The ascendance of the Thai opposition cannot be denied and the fragmented ruling coalition has been tested by the will of Thai voters. The incumbent Prime Minister Prayut Chan-o-cha’s party, the United Thai Nation Party, won just 36 seats, while a key faction of the ruling coalition, the Palang Pracharath Party led by former-general Prawit Wongsuwan who has broken from Prayut, gained just 40 seats. Clearly, the public has turned away from the military-influenced government.

The country’s oldest political party, the Democrat Party, which was previously the chosen party of Bangkok’s ruling elite, experienced a crushing loss, dropping dozens of seats to win just 25, down from 53 in 2019. In contrast, the Bhumjaithai Party, known for its advocacy of the legalization of cannabis, achieved a respectable 71 seats to become the lower house’s potential kingmaker. However, party leader Anutin Charnvirakul has suggested that the party will not join an MFP-led coalition.

A closer analysis of the election results reveals key patterns and important shifts from previous elections, especially in regard to constituency seats. Different voting patterns prevail between voters in the north and south of the country and between Bangkok and its adjacent urban areas and rural areas, particularly those in the north and northeast. While overall patterns persist, the favorites of these voting groups have changed.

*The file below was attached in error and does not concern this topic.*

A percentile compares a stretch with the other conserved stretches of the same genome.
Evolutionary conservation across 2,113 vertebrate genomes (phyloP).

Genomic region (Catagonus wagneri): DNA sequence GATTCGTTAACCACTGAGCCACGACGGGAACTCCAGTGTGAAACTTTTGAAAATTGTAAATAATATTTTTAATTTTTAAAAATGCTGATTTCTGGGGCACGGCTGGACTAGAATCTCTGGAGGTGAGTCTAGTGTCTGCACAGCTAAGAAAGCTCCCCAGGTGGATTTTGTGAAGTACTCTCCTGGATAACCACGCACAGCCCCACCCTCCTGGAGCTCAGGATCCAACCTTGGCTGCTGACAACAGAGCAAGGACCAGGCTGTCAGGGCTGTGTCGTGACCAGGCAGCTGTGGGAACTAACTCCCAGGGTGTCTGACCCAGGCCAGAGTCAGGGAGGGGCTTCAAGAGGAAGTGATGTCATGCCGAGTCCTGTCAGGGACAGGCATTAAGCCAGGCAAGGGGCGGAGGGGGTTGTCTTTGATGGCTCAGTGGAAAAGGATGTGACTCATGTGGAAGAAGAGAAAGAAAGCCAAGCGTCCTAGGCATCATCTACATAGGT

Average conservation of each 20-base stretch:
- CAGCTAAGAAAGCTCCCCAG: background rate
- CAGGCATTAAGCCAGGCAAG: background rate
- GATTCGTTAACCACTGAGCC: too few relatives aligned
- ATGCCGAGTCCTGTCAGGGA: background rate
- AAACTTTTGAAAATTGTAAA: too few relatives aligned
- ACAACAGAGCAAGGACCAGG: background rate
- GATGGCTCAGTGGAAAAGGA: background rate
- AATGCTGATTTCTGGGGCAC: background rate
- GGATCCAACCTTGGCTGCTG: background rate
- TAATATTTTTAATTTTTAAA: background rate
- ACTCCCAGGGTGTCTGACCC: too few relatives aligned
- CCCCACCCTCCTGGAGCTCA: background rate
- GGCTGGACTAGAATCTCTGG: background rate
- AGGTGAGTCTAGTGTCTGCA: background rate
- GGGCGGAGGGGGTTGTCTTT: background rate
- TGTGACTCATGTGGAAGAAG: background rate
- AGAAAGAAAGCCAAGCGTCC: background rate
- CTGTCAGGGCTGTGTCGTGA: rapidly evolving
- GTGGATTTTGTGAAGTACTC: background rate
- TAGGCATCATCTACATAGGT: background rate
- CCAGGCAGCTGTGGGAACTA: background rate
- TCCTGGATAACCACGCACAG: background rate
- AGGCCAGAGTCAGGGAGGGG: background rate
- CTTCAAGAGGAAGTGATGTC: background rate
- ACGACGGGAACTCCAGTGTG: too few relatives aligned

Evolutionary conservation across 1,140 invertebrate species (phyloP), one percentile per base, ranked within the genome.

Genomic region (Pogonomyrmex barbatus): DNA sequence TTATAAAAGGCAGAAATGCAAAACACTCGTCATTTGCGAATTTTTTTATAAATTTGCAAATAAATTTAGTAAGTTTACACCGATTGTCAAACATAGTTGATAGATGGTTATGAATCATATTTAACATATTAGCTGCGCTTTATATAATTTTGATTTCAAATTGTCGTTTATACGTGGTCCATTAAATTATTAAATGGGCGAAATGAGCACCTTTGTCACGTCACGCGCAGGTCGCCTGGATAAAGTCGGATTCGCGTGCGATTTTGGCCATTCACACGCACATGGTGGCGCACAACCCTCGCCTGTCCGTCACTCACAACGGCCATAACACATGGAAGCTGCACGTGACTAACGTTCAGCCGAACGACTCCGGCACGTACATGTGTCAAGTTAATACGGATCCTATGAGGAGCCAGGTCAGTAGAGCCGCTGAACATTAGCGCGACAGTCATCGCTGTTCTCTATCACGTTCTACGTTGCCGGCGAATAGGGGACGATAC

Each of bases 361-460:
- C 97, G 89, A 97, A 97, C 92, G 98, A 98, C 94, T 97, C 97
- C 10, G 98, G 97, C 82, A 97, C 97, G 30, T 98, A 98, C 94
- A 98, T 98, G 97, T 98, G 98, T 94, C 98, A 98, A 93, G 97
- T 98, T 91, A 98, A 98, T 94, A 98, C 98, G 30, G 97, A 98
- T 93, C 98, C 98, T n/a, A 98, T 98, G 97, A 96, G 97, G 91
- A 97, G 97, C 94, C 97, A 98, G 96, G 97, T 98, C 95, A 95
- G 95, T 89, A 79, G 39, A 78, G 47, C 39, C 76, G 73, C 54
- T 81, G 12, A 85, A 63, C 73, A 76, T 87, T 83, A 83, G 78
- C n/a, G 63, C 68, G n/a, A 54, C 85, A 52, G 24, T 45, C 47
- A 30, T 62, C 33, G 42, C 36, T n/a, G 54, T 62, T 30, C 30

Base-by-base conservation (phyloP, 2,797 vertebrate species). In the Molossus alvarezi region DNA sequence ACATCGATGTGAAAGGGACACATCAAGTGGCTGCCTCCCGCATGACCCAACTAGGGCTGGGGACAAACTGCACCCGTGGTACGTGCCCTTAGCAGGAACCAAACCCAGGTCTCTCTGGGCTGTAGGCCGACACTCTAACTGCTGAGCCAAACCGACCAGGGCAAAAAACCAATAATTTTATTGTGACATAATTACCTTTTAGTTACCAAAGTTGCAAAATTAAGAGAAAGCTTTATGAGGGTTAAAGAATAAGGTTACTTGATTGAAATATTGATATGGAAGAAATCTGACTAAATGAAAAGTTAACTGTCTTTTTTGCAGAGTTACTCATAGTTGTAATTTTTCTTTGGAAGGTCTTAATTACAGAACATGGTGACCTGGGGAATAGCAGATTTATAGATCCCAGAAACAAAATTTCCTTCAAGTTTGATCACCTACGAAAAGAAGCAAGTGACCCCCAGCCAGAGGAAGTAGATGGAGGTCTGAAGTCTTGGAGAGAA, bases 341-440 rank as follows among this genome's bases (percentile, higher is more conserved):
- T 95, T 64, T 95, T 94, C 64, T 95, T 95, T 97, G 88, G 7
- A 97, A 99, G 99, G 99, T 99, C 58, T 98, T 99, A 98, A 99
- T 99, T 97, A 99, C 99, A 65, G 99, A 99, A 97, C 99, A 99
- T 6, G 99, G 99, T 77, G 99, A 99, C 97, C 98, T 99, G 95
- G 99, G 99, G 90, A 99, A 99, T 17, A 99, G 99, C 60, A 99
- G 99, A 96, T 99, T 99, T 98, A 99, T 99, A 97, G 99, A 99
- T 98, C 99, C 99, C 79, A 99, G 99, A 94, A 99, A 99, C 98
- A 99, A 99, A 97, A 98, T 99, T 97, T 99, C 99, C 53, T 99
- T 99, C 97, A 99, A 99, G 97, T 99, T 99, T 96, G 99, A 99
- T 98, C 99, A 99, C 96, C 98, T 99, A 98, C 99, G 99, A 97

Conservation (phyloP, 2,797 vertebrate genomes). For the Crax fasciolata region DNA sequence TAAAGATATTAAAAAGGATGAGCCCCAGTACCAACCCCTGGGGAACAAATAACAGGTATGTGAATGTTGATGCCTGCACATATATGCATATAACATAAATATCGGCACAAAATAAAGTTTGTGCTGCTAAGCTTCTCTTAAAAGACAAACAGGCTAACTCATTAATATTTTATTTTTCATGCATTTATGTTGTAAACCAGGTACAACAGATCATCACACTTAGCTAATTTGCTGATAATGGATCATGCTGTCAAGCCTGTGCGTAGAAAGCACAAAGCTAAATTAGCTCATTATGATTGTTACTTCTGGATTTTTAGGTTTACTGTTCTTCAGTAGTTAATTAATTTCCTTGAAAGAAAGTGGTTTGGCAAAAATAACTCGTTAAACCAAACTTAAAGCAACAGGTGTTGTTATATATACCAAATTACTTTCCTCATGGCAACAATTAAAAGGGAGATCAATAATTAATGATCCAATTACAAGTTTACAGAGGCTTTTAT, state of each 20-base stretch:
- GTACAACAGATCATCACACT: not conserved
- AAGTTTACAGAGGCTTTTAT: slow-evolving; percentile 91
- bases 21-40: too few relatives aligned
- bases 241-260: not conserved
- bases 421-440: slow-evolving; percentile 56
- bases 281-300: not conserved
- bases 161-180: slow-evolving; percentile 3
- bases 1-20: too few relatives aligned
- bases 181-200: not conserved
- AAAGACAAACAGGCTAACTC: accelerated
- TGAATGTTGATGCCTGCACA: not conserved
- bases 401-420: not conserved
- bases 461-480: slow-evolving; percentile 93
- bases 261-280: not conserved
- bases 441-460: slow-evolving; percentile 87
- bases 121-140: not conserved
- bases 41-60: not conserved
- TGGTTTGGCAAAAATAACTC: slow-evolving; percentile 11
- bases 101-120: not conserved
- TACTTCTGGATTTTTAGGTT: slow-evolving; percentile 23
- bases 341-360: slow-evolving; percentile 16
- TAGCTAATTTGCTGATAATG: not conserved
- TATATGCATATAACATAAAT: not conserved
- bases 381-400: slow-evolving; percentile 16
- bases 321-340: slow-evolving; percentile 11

Bangkok has traditionally been the seat of the nation’s political elite, who could now be described as the “old guard.” Since the beginning of the 2000s, this previously reliable base has been eroded by the party of Thaksin Shinawatra and its offshoots. The rise of these parties, however, has not uniformly swept the capital. Bangkok was previously divided between the Yellow Shirts (who are opposed to Thaksin and his successors) and the pro-Thaksin Red Shirts, and there were heated confrontations between the two factions. While this cleavage has become less salient in recent years, the latest election has thrown this dynamic into clear doubt, with the MFP receiving resounding support in Bangkok and the old guard being wholeheartedly rejected.

What has caused this shift? To begin with, voters are dissatisfied with the military-influenced government’s pandemic policies and are growing tired of the ruling elite. As to why the MFP now dominates the capital, this reflects a desire for fundamental change in Thai society. Thailand’s upper-middle class is booming and along with it has come a slew of new businesses that are not beholden to conventional vested interests and are thus driving change.